CHARLOTTESVILLE, Va. (AP) — Since joining the University of Virginia Police Department as its first diversity, equity, and inclusion officer in 2019, Courtney Hawkins has made it her mission to bring police training into the modern age.
All department members are enrolled in three new courses that train participants in hate crime identification, LGBTQ+ awareness, and effective communication styles.
UVa is one of only two university police departments in the country with a designated diversity position. Penn State’s University Police and Public Safety hired its first diversity director in 2020.
“The focus on diversity, equity, and inclusion will always rise and fall,” Hawkins said. “But at (the university police department) and for police officers, that focus cannot go away.”
Hawkins joined forces with police-community engagement specialist and UVa alumna Dani Lawson to create a new way to equip law enforcement with the tools necessary for respectful interactions in the field and beyond.
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Hawkins and Lawson hosted the “Aristotle’s Double Headed Coin and its Relation to Law Enforcement” five-day conference where they shared details about the training with the public for the first time in September.
The courses are available in 30-minute increments, which officers take once a month for 12 months.
The police department partnered with the Lawyers’ Committee for Civil Rights Under Law, Civil Rights, and Restorative Justice, and Meta on the content of the new in-person hate crime training.
The course educates law enforcement using lessons on the history of federal and state hate crime laws with case studies, online hate trends, a conversation with survivors of hate crimes, the student perspective on hate at UVa, and protocol for partnering with the FBI, when necessary.
University officers received the training on Sept. 1, exactly one week before police reported that an unidentified individual hung a noose on a statue of Homer located at the end of the Lawn on UVa grounds.
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The recent training allowed police to identify the incident as a hate crime without second-guessing it, Hawkins says.
The training also includes skills for navigating the department’s recent partnership with Meta, formerly named Facebook, in a session titled “Working with Meta to Enhance Your Investigations.” The partnership teaches officers how to request social media posts or messages if they are relevant to an ongoing investigation.
This prevents victims of cyberbullying from having to relive their trauma by retrieving screenshots, for example.
This partnership does not, however, give police access to personal information or private messages from any Meta account.
The department collaborated with Stellar Diversity Training, a Richmond-based organization, to build an interactive LGBTQIA+ curriculum for officers to complete.
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The acronym includes lesbian, gay, bisexual, transgender, queer or questioning, intersex, and asexual persons.
“We wanted to make sure that we supported community organizations in our area without sticking with big firms and big establishments,” Hawkins said. “We chose to go locally to find people that could help us all together, who knew the city, which was able to make things more personal and more centered around what Charlottesville looks like.”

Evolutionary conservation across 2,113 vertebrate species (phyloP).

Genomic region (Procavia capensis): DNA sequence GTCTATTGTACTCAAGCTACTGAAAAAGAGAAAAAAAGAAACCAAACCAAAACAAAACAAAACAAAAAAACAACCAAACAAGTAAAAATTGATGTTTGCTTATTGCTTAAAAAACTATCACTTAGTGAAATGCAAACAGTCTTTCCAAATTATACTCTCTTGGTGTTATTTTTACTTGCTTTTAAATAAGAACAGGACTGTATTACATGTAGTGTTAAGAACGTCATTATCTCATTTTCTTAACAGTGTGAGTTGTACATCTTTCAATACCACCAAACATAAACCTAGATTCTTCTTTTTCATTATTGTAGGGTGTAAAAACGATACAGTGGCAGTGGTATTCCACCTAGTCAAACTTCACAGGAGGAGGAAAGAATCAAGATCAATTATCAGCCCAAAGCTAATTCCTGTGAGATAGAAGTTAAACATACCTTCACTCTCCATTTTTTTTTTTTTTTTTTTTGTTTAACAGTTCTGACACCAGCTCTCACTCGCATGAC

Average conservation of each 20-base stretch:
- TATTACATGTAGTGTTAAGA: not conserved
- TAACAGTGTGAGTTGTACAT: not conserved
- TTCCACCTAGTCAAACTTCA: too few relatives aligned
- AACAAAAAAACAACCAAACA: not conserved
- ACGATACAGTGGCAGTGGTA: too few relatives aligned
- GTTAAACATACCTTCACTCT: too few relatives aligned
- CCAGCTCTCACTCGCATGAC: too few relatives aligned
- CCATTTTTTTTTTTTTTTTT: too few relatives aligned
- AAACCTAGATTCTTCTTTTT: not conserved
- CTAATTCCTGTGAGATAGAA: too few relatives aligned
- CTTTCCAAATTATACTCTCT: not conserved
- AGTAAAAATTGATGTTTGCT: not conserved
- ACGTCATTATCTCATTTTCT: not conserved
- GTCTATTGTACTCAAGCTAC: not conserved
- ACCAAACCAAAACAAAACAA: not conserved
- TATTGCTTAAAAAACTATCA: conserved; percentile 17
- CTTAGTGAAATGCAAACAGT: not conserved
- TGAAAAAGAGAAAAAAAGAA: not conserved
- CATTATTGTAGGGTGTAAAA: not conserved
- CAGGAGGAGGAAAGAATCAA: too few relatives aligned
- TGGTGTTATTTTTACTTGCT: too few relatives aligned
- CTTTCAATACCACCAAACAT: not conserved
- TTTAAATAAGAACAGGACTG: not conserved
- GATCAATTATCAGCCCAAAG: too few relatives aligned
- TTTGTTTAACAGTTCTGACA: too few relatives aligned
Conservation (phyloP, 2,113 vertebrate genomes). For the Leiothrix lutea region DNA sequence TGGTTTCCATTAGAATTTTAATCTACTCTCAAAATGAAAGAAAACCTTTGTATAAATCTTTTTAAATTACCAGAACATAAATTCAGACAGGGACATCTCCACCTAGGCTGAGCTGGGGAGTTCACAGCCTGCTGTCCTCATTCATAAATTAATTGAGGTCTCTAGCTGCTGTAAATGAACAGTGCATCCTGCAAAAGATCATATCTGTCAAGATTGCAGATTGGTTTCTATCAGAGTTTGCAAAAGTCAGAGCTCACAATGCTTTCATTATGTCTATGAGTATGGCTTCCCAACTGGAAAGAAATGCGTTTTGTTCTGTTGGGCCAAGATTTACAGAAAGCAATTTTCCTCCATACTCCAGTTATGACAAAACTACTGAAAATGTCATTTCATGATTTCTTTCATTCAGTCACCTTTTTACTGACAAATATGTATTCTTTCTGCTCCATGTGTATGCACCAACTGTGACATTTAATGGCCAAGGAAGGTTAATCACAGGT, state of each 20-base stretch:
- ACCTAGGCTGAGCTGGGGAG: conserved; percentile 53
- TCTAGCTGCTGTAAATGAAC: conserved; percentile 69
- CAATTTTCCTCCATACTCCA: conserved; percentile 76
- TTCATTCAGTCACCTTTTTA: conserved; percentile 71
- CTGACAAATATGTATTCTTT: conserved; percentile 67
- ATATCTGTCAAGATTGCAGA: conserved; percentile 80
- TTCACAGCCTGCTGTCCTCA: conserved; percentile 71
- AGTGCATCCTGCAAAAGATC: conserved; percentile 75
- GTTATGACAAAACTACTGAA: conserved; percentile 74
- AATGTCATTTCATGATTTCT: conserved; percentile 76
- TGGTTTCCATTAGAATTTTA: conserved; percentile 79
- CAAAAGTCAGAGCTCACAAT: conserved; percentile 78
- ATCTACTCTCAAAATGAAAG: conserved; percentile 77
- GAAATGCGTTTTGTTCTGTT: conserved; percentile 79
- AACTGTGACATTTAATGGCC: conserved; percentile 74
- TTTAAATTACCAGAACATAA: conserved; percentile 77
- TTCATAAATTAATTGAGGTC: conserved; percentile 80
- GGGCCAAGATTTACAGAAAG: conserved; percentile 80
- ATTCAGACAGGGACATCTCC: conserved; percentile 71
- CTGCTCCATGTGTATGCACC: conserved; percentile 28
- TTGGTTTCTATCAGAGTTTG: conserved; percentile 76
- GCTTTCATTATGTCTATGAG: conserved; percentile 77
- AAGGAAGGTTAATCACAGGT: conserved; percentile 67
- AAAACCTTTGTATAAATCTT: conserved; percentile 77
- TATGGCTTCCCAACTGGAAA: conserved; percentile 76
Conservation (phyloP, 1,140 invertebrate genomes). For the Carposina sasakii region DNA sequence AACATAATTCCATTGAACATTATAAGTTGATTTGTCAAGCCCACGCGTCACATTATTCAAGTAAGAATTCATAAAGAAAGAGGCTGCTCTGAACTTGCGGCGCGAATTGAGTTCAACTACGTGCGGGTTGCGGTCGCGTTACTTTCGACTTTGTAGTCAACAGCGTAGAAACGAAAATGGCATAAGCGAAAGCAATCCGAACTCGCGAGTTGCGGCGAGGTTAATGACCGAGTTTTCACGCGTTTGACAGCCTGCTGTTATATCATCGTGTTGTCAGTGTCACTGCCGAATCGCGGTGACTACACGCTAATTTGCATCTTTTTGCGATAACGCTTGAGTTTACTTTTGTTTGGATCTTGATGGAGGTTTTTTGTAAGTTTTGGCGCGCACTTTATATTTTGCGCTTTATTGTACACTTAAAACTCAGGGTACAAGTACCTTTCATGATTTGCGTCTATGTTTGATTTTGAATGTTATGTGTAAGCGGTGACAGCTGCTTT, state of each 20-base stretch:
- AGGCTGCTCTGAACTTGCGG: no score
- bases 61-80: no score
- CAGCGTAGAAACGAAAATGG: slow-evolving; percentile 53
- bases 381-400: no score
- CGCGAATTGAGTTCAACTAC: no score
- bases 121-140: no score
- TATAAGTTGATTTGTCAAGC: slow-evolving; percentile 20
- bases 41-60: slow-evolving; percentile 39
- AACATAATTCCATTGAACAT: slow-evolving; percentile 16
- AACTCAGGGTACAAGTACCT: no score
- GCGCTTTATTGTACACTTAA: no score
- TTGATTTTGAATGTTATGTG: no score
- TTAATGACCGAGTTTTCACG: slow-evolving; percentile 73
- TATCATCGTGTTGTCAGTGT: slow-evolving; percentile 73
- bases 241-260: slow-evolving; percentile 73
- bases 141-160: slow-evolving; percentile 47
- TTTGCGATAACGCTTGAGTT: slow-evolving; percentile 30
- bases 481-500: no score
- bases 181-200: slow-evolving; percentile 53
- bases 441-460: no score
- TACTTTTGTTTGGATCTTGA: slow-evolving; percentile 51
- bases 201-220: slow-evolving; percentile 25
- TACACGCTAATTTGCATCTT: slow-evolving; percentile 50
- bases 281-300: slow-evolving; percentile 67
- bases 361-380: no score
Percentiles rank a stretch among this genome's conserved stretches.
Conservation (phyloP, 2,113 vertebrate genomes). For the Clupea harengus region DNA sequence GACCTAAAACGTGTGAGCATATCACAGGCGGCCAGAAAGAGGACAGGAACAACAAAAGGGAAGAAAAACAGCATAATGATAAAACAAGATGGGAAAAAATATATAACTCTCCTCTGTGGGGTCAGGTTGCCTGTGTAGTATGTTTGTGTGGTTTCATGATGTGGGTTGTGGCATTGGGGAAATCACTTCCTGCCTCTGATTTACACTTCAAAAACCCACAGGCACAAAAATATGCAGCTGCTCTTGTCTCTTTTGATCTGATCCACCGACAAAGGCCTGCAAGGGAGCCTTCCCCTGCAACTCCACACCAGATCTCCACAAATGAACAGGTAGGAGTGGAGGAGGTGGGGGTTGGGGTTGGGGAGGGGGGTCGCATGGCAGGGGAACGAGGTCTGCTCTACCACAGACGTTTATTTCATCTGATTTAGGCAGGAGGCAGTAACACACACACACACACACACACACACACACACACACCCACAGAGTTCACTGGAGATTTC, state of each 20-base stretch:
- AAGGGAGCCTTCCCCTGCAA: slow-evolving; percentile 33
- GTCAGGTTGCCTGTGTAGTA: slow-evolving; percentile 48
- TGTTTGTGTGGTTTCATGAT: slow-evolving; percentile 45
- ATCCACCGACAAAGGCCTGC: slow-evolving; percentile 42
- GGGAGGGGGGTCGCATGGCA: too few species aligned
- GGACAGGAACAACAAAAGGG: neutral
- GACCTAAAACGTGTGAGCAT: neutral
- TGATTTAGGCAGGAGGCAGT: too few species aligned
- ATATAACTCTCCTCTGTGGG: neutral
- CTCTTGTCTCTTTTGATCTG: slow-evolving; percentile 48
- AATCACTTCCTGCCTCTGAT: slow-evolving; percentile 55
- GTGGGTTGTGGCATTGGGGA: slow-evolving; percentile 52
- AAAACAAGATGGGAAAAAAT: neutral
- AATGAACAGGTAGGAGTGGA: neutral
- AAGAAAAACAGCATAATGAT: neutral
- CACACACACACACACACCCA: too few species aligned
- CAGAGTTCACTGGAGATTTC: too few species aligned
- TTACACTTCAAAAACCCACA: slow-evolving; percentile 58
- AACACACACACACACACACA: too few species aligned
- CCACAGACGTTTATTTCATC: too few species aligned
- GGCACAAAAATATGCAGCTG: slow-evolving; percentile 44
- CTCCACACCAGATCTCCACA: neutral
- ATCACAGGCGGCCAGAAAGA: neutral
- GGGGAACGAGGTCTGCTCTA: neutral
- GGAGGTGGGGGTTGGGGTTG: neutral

Star Peterson, the founder of Stellar Diversity Training, created animated videos and corresponding analytical questions about microaggressions, misgendering, pronoun inquiry, gender-neutral language, and more.
Last year, Hawkins and Lawson introduced the “Foundations of Effective Communication,” training, which is derived from a similar course at Piedmont Virginia Community College.
PVCC communication experts educate university police officers on the basics of various communication styles, active listening, and emotional intelligence. The course includes skills for implementing this new knowledge into daily practices that will help officers improve de-escalation skills and minimize the use of force while in the field.
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The four-hour course is split between three hours of live instruction on Zoom and two 30-minute pre-recorded training videos.
“All of these trainings are about basic respect,” said Officer Thomas Wilson, who has been with the department for more than 26 years. “We went from racial sensitivity training to cultural sensitivity training to bias training, and all of them were basically the same. These are different.”
Although all members of the department are enrolled in the new training, the courses are still in the pilot stage, meaning they are not yet accredited by the Department of Criminal Justice Services.
Over the course of two years, all police officers are required to take 40 credit hours of mandatory service training in the areas of career development, diversity, equity and inclusion, and legal matters that have been approved by the department.
University police plan to relaunch the training courses next year, which will put the agency in a better position to apply for the department to receive service credit hours, Hawkins says.
Deputy Chief Bryant Hall has also been crucial in improving the department’s diversity efforts since joining the force in 2019. Over the past two years, Hall has helped increase minority hiring by 33% and minorities in supervisor positions by 200%.